WASHINGTON — Facing mounting criticism Thursday, the chairman of the House Intelligence Committee defended his decision to inform President Trump about the U.S. intelligence community’s incidental collection of communications involving members of the president’s transition group, saying Trump “needed to understand what I saw.”
Rep. Devin Nunes, R-Calif., said he made “a judgment call” to inform the White House and reporters about the existence of dozens of intelligence reports in which the communications of an undisclosed number of transition members — and possibly Trump himself — were swept up by intelligence officials following the November election.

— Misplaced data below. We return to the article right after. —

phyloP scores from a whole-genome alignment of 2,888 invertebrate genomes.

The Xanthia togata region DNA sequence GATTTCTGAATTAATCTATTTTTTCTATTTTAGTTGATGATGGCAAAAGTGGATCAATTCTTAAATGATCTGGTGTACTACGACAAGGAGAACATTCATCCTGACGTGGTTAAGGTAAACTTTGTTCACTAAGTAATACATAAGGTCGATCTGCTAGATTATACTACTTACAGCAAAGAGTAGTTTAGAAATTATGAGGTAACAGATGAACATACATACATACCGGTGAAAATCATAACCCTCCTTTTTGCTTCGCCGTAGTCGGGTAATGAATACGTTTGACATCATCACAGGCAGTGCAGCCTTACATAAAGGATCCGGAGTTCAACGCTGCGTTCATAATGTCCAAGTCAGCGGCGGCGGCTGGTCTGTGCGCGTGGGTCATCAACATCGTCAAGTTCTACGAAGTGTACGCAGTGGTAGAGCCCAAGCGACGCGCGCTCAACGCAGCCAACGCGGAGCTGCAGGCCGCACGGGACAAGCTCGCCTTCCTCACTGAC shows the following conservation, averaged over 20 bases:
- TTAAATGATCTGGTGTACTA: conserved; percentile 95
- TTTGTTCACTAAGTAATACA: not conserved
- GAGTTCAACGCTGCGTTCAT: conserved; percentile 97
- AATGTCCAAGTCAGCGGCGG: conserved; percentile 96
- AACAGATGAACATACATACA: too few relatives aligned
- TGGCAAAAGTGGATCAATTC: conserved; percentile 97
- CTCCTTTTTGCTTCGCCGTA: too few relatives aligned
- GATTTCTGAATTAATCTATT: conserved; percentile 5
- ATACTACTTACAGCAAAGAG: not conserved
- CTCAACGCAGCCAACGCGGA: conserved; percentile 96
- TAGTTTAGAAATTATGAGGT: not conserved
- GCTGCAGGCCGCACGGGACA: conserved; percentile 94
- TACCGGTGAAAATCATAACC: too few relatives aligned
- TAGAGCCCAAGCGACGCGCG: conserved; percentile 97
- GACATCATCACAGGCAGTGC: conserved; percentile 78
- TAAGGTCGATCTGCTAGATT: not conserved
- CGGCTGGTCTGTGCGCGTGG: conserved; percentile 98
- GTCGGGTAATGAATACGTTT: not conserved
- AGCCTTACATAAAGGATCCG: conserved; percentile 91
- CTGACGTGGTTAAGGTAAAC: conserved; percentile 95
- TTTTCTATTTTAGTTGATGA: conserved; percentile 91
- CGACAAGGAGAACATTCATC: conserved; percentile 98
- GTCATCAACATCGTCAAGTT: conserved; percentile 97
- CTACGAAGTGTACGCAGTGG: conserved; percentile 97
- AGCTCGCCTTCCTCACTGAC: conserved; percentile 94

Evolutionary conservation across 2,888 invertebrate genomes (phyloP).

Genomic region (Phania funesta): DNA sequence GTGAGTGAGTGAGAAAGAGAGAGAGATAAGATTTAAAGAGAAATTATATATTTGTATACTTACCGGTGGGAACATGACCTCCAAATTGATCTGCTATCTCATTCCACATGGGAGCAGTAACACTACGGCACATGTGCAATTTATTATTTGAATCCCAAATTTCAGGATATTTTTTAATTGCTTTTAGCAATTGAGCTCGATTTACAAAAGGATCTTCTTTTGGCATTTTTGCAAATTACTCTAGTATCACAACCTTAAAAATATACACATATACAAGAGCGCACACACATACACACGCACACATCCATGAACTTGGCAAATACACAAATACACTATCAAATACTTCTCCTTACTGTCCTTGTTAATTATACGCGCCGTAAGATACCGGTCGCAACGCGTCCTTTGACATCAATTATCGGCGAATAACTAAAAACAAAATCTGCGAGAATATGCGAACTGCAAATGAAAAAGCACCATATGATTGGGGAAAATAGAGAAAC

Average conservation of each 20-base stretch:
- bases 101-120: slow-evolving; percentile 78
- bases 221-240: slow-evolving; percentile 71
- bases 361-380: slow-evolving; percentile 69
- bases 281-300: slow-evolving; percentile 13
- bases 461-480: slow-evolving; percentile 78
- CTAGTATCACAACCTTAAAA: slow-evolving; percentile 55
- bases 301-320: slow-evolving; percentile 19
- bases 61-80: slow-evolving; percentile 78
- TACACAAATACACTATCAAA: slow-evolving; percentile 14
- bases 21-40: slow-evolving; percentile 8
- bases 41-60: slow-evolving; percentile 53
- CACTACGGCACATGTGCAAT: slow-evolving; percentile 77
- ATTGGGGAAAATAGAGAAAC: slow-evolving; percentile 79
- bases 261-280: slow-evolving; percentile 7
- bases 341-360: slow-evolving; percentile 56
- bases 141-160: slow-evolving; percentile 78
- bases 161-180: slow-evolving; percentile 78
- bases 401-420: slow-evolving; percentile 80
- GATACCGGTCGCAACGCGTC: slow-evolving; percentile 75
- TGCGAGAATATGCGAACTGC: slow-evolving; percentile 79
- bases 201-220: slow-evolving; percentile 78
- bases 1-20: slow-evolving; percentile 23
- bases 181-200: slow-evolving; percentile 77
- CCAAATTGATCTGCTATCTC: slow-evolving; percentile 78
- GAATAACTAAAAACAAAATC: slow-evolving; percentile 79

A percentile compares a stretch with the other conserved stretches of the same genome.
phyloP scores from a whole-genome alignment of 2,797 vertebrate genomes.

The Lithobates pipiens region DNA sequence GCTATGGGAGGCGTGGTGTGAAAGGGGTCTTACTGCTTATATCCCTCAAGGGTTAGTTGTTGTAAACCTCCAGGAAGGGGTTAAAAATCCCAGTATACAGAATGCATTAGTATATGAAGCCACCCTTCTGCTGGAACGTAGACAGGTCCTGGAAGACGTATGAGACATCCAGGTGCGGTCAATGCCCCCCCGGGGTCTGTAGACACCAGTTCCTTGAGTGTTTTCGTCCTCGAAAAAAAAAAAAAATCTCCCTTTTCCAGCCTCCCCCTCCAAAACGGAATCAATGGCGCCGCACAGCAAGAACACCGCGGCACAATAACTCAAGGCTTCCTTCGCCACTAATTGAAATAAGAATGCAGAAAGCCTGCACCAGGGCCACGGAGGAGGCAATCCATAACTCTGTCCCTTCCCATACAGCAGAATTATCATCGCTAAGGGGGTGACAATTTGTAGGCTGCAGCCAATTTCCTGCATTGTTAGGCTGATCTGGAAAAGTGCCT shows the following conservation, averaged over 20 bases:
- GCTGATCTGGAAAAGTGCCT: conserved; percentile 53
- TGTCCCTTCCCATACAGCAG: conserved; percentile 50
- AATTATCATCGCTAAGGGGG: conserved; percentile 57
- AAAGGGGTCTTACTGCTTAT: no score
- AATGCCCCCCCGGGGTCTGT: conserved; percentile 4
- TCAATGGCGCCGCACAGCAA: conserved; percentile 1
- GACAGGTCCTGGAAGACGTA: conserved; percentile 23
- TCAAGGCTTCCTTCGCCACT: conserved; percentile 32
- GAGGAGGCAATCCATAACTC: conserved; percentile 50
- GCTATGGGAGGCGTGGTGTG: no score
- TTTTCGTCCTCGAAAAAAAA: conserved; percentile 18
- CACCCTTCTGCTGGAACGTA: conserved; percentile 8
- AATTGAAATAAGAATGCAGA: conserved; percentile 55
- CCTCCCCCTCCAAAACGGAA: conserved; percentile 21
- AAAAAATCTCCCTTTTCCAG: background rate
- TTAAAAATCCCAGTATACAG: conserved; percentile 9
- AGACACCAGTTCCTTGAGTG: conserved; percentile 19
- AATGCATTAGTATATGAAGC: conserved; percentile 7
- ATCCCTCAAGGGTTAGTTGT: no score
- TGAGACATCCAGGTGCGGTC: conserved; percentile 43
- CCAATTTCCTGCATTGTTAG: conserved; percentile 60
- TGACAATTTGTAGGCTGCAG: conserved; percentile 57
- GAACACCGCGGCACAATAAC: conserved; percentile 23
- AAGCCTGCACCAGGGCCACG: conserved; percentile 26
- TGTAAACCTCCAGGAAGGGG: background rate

“The president did not invite me over,” Nunes said, dismissing assertions that he was offering the president cover in the face of ongoing inquiries into Russia’s possible ties to Trump associates. “I felt he needed to understand what I saw,” the chairman said.
White House spokesman Sean Spicer said Thursday that Nunes’ meeting with the president Wednesday was unplanned and did not conflict with the existing Russia investigations because the chairman’s information had “nothing to do with Russia.”
“The substance of what he shared should be troubling to everybody,” Spicer said.
Nunes’ disclosure, however, was made without conferring with other members of the committee or ranking member Adam Schiff, D-Calif., who raised questions that the chairman’s unilateral action undermined the ongoing committee investigation into Russia’s interference in the 2016 election.